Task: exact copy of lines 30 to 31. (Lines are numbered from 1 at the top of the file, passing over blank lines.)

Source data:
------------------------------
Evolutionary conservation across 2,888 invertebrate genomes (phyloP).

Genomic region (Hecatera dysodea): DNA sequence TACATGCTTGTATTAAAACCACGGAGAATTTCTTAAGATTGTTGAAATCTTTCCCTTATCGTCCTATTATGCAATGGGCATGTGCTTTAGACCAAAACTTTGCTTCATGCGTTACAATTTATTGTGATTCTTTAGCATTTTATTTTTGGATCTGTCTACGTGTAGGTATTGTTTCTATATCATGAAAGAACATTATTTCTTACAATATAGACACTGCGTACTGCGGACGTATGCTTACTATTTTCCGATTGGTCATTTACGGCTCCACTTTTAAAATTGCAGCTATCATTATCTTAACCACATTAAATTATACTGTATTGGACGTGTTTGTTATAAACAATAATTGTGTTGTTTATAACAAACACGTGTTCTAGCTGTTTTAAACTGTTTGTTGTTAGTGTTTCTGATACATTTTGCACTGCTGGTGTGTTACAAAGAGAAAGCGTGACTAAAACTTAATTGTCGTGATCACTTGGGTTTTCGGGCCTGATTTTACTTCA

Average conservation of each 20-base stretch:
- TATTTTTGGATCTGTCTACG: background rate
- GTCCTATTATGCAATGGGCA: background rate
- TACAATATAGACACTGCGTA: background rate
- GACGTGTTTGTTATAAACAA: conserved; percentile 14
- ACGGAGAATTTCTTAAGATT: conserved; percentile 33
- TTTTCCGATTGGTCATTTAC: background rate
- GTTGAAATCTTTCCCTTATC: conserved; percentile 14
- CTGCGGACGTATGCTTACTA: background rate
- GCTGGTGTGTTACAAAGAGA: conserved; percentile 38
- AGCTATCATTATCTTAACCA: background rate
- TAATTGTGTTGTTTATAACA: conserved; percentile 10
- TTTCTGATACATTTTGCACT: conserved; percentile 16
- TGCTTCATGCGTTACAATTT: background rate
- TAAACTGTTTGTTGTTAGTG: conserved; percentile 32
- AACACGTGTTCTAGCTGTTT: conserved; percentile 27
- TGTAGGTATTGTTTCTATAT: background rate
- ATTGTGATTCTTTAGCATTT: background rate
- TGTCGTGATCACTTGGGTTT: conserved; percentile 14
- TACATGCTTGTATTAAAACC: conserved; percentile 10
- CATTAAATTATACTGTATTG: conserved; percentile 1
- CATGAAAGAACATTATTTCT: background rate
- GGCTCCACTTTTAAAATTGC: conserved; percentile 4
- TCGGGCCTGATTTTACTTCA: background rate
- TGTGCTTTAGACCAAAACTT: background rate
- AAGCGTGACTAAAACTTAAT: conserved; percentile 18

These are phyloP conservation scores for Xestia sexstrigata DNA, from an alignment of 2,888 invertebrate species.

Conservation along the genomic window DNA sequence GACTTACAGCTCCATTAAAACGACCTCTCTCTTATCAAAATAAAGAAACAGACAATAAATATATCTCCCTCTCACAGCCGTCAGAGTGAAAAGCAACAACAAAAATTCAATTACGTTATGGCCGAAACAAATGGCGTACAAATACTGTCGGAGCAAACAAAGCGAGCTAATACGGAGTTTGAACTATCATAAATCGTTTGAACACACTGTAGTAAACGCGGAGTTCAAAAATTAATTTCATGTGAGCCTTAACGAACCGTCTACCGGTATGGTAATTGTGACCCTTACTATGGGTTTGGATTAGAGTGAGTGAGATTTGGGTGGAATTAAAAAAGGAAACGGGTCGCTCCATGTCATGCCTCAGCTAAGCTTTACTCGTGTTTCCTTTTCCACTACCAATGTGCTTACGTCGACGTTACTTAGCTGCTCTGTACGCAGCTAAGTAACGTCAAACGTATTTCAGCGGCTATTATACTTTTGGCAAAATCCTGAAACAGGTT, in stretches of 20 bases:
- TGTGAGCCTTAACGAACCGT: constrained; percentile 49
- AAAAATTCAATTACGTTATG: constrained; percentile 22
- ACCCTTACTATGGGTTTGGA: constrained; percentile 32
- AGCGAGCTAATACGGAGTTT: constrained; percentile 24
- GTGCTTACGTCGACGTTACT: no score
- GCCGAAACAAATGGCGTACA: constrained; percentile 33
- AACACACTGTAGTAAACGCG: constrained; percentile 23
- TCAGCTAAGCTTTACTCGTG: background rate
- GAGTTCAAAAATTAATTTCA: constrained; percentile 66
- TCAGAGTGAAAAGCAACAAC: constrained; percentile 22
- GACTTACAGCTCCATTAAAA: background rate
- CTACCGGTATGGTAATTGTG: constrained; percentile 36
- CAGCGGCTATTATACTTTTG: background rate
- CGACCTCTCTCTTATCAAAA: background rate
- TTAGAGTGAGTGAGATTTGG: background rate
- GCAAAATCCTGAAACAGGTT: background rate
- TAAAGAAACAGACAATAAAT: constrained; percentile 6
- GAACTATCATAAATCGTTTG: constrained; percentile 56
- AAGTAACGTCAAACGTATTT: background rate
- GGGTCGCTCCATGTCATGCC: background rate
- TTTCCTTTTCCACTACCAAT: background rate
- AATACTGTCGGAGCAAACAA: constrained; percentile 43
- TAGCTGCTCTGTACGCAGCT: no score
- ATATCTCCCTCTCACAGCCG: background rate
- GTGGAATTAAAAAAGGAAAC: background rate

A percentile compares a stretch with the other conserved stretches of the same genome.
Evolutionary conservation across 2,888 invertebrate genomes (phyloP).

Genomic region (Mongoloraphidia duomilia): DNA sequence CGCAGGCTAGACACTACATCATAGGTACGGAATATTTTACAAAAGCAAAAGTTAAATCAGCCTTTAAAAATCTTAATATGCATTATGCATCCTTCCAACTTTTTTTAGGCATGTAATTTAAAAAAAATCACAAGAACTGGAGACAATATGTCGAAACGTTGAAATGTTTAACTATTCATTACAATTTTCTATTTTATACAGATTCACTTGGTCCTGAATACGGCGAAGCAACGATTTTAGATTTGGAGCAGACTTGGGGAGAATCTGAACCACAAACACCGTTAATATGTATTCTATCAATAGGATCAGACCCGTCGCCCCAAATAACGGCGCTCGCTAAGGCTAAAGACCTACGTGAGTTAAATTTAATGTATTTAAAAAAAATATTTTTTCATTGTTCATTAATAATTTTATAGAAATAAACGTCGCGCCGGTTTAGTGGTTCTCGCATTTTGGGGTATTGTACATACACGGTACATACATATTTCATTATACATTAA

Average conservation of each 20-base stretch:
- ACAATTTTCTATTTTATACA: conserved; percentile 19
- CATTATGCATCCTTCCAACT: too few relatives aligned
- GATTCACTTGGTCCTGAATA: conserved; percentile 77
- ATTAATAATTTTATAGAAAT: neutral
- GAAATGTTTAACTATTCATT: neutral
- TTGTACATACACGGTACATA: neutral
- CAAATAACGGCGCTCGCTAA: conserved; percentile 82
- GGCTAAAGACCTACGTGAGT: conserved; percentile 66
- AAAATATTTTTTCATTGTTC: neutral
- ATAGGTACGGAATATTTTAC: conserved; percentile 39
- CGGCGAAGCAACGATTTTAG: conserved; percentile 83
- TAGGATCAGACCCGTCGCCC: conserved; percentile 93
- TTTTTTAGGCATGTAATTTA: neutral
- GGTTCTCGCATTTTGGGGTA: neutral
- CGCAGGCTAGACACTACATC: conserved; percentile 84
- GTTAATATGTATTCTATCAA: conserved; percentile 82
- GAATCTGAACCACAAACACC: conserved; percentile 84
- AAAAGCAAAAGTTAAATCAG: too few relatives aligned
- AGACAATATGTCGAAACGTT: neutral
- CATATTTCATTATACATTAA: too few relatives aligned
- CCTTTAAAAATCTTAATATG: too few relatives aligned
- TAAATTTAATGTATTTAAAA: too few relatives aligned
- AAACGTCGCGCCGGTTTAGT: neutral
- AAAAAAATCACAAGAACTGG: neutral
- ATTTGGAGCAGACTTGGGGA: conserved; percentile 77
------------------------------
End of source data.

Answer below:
Conservation along the genomic window DNA sequence GACTTACAGCTCCATTAAAACGACCTCTCTCTTATCAAAATAAAGAAACAGACAATAAATATATCTCCCTCTCACAGCCGTCAGAGTGAAAAGCAACAACAAAAATTCAATTACGTTATGGCCGAAACAAATGGCGTACAAATACTGTCGGAGCAAACAAAGCGAGCTAATACGGAGTTTGAACTATCATAAATCGTTTGAACACACTGTAGTAAACGCGGAGTTCAAAAATTAATTTCATGTGAGCCTTAACGAACCGTCTACCGGTATGGTAATTGTGACCCTTACTATGGGTTTGGATTAGAGTGAGTGAGATTTGGGTGGAATTAAAAAAGGAAACGGGTCGCTCCATGTCATGCCTCAGCTAAGCTTTACTCGTGTTTCCTTTTCCACTACCAATGTGCTTACGTCGACGTTACTTAGCTGCTCTGTACGCAGCTAAGTAACGTCAAACGTATTTCAGCGGCTATTATACTTTTGGCAAAATCCTGAAACAGGTT, in stretches of 20 bases:
- TGTGAGCCTTAACGAACCGT: constrained; percentile 49